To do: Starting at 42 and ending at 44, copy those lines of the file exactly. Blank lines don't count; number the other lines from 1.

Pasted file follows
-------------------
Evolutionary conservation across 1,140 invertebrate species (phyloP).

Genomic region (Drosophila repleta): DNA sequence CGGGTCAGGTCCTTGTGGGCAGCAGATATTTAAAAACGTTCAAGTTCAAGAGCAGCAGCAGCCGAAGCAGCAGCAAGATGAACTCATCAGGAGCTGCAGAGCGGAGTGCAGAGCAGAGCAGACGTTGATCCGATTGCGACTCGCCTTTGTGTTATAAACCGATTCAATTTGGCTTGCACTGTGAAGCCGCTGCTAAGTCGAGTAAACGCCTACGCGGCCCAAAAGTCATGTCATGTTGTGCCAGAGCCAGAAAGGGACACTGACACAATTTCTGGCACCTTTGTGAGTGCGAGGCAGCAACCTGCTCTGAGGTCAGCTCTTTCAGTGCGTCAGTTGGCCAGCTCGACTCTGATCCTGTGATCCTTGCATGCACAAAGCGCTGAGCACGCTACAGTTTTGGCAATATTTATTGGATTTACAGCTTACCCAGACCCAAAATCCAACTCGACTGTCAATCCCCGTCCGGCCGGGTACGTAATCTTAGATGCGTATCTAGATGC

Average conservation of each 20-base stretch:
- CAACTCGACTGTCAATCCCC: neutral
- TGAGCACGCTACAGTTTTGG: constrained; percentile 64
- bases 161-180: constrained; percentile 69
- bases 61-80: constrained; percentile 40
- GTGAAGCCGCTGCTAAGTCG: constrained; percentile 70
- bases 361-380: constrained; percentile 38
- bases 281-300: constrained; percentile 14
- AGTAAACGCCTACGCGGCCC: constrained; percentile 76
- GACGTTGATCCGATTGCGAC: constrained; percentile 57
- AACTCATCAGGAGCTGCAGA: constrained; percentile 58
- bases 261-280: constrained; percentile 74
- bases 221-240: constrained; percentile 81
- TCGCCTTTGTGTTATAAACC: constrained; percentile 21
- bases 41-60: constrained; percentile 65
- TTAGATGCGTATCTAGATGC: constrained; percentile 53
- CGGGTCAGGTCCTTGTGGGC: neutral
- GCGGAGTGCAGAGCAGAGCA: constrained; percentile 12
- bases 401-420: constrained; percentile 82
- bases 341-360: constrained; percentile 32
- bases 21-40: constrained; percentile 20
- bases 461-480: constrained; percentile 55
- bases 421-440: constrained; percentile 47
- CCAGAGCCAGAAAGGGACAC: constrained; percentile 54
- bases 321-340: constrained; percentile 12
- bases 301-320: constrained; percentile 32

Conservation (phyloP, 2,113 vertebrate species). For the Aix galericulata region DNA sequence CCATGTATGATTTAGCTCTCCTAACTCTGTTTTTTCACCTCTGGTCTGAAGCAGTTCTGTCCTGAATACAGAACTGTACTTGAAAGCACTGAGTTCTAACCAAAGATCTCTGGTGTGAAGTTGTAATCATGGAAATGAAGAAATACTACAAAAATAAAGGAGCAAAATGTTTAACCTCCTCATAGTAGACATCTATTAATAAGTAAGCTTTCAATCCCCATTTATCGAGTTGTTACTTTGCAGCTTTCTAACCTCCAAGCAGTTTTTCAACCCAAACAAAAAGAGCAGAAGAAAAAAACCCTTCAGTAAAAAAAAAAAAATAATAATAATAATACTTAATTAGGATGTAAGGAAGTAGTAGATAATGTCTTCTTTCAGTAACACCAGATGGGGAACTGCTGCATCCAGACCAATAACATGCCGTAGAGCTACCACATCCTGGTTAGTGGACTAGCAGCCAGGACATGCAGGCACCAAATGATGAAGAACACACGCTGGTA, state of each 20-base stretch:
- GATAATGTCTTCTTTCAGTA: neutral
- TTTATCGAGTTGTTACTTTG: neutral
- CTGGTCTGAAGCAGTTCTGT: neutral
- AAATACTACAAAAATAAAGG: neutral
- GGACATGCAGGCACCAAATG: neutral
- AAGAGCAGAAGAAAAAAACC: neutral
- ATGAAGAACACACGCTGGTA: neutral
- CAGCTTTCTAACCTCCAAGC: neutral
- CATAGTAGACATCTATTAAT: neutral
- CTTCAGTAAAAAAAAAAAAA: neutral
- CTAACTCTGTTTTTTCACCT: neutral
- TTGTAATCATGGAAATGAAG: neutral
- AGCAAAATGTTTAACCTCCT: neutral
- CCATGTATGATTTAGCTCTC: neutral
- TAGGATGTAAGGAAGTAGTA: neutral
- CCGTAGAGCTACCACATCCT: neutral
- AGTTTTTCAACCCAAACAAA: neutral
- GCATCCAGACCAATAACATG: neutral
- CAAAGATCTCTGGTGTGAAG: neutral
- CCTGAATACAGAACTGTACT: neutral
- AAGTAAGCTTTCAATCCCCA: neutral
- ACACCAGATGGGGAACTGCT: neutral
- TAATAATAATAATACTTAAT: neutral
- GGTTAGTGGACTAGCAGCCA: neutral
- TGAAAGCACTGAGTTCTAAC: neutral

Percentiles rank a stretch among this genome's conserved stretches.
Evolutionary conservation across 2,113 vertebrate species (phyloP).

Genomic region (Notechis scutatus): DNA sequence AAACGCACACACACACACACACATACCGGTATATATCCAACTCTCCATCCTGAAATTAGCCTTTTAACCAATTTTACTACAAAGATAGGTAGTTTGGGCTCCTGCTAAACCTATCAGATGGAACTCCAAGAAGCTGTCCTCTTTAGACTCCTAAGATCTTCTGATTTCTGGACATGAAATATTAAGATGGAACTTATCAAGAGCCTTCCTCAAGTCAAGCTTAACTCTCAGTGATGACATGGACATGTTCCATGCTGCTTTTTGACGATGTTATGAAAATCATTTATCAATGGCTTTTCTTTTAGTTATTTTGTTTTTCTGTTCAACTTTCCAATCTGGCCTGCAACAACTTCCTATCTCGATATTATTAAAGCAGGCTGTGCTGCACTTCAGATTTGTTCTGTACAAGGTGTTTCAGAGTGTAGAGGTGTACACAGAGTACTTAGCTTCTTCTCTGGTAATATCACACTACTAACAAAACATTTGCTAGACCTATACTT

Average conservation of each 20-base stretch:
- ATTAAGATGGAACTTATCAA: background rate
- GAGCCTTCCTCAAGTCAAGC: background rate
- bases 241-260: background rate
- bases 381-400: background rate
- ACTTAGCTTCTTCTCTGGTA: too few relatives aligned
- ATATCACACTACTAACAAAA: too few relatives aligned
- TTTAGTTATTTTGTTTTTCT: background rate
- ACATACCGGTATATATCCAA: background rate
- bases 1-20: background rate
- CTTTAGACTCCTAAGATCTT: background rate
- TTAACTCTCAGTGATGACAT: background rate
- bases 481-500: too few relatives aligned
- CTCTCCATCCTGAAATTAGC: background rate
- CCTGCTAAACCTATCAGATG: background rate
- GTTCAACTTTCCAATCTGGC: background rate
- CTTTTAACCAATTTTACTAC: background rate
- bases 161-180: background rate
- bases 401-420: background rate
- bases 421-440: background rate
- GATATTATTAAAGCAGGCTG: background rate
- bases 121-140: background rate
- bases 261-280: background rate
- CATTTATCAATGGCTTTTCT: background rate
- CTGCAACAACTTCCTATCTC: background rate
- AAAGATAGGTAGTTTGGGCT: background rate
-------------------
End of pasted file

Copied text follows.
- AGCAAAATGTTTAACCTCCT: neutral
- CCATGTATGATTTAGCTCTC: neutral
- TAGGATGTAAGGAAGTAGTA: neutral